The propulsive soundtrack doesn’t merely support Churchill’s vision or add weight to his words, it also frustrates his gravitas and feeds into his doubt. Gary Oldman is able to bring such an astronomical degree of energy to the performance partly because the music is there to bring him back to Earth, undercutting his defiant streak with an apprehensive lilt and then charging forwards in an orchestral rush that reeks of false confidence and real desire. The music restores an element of awareness to the performative nature of Churchill’s existence, and in turn rewards him with great humanity. It holds “Darkest Hour” together, and the people of Britain along with it.
6. “The Mountain Between Us” (Ramin Djawadi)
Rightfully famous for his contributions to “Game of Thrones,” Ramin Djawadi has been scoring movies since the turn of the millennium, his feature credits stretching all the way back to 2001’s classic DMX / Steven Seagal vehicle, “Exit Wounds.” Some of his work has become iconic (“Pirates of the Caribbean: The Curse of the Black Pearl”), but most of these movies haven’t given him the room he needs to flex his talent. Despite being such an unassuming film (or perhaps because of that), Hany Abu-Assad’s “The Mountain Between Us” provided Djawadi with the canvas required to compose his masterpiece.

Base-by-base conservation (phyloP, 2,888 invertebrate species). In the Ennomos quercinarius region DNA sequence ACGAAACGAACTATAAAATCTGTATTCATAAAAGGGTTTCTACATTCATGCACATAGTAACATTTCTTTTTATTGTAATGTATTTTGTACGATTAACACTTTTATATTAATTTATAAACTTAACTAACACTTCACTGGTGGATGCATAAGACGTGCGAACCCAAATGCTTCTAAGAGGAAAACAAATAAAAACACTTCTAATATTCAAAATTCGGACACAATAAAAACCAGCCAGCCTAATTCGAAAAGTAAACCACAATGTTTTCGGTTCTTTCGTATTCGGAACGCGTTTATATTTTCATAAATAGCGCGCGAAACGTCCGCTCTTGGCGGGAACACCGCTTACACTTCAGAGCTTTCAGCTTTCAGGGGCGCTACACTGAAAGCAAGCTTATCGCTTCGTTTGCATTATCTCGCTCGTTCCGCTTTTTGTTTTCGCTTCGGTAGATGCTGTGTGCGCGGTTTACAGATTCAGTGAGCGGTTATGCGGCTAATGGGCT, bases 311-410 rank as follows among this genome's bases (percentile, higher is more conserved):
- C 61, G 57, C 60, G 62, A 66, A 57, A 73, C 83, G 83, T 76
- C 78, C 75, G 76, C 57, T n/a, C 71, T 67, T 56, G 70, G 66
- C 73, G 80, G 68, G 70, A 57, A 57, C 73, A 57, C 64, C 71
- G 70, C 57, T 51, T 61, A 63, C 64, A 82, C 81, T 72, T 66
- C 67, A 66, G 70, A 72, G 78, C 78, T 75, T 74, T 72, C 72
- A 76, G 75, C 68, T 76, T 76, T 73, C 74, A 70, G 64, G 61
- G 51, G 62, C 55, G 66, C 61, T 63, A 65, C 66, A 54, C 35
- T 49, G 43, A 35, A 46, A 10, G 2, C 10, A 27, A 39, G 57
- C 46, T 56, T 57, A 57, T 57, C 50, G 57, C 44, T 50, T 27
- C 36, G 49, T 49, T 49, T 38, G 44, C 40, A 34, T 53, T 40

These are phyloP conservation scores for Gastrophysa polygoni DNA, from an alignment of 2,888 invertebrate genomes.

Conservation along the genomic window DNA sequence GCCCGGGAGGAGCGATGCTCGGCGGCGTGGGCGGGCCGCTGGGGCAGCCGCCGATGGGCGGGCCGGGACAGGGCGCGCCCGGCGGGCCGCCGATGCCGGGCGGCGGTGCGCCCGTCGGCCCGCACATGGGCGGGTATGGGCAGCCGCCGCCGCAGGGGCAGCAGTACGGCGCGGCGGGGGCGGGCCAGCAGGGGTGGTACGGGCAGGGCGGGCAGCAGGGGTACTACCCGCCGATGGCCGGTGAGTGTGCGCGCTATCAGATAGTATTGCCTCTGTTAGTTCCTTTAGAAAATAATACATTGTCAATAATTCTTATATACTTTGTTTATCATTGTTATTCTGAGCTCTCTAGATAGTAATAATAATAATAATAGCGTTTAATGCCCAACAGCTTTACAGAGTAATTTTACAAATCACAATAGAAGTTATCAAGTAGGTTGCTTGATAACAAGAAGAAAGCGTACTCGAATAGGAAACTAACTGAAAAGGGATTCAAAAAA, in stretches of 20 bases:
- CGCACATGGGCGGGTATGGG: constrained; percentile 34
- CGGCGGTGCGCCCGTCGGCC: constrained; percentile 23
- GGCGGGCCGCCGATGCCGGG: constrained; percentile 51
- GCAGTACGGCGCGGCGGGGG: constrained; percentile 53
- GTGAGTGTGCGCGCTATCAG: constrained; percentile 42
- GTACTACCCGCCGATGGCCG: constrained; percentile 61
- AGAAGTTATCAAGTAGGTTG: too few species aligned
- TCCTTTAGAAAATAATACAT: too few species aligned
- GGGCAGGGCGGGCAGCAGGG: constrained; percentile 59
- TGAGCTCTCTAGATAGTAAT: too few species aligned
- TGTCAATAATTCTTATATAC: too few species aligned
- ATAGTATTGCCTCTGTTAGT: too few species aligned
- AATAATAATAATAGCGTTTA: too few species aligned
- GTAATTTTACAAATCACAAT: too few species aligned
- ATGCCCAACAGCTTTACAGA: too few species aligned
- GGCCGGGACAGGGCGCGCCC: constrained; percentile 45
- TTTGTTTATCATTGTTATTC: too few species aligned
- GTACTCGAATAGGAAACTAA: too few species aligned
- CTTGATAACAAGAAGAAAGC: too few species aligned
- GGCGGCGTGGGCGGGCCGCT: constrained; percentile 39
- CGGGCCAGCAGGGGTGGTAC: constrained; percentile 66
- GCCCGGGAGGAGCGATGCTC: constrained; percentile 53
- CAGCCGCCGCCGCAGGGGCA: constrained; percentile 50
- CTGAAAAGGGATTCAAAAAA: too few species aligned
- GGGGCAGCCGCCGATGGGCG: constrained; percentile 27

A light-headed melodrama about Idris Elba and Kate Winslet trying not to have sex with each other after a plane crash strands them in the wilderness, “The Mountain Between Us” is an intimate romance told against an epic backdrop. Djawadi’s task was essentially to blur the line between those two modes, making the love story feel epic and the harsh environments feel as exquisitely tender as they are naturally merciless.
Needless to say, he nails it on both fronts, building a consistently beautiful score that builds out from an unforgettable theme, its orchestra of strings wrapping around a forlorn piano melody like a blizzard bearing down on a small cabin. That dynamic changes as Elba and Winslet let their instincts take over, the piano digging a path through the thick soundscape as Djawadi’s lush and full-bodied music almost buries the movie that inspired it. This is the kind of score that can make something as mundane as a morning commute feel like a great adventure.